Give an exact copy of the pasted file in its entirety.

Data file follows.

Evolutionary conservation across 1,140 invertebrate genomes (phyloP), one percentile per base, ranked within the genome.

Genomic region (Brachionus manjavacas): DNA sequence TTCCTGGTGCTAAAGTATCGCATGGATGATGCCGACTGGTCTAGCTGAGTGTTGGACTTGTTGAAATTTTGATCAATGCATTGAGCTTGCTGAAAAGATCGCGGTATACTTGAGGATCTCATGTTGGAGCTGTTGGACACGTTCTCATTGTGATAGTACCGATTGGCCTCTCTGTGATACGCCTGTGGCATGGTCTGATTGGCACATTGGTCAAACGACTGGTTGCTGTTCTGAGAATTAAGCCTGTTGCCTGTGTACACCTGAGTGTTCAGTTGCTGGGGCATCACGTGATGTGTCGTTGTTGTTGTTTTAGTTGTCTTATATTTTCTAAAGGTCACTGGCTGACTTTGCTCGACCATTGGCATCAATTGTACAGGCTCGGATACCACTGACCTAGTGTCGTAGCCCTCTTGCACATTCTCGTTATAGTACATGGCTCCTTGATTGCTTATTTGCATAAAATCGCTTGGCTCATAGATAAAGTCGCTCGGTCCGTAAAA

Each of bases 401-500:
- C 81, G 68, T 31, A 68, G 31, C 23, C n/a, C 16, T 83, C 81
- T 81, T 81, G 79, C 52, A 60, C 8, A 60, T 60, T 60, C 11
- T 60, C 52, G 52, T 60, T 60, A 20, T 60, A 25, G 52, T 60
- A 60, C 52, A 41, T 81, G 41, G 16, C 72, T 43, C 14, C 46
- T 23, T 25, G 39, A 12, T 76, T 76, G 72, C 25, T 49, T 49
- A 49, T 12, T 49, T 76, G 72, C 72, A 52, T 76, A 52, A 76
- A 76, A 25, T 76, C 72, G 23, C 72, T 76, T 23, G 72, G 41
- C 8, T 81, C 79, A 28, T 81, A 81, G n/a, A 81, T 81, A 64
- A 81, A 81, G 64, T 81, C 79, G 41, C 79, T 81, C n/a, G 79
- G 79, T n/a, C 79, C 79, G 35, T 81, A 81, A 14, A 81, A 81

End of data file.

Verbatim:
Evolutionary conservation across 1,140 invertebrate genomes (phyloP), one percentile per base, ranked within the genome.

Genomic region (Brachionus manjavacas): DNA sequence TTCCTGGTGCTAAAGTATCGCATGGATGATGCCGACTGGTCTAGCTGAGTGTTGGACTTGTTGAAATTTTGATCAATGCATTGAGCTTGCTGAAAAGATCGCGGTATACTTGAGGATCTCATGTTGGAGCTGTTGGACACGTTCTCATTGTGATAGTACCGATTGGCCTCTCTGTGATACGCCTGTGGCATGGTCTGATTGGCACATTGGTCAAACGACTGGTTGCTGTTCTGAGAATTAAGCCTGTTGCCTGTGTACACCTGAGTGTTCAGTTGCTGGGGCATCACGTGATGTGTCGTTGTTGTTGTTTTAGTTGTCTTATATTTTCTAAAGGTCACTGGCTGACTTTGCTCGACCATTGGCATCAATTGTACAGGCTCGGATACCACTGACCTAGTGTCGTAGCCCTCTTGCACATTCTCGTTATAGTACATGGCTCCTTGATTGCTTATTTGCATAAAATCGCTTGGCTCATAGATAAAGTCGCTCGGTCCGTAAAA

Each of bases 401-500:
- C 81, G 68, T 31, A 68, G 31, C 23, C n/a, C 16, T 83, C 81
- T 81, T 81, G 79, C 52, A 60, C 8, A 60, T 60, T 60, C 11
- T 60, C 52, G 52, T 60, T 60, A 20, T 60, A 25, G 52, T 60
- A 60, C 52, A 41, T 81, G 41, G 16, C 72, T 43, C 14, C 46
- T 23, T 25, G 39, A 12, T 76, T 76, G 72, C 25, T 49, T 49
- A 49, T 12, T 49, T 76, G 72, C 72, A 52, T 76, A 52, A 76
- A 76, A 25, T 76, C 72, G 23, C 72, T 76, T 23, G 72, G 41
- C 8, T 81, C 79, A 28, T 81, A 81, G n/a, A 81, T 81, A 64
- A 81, A 81, G 64, T 81, C 79, G 41, C 79, T 81, C n/a, G 79
- G 79, T n/a, C 79, C 79, G 35, T 81, A 81, A 14, A 81, A 81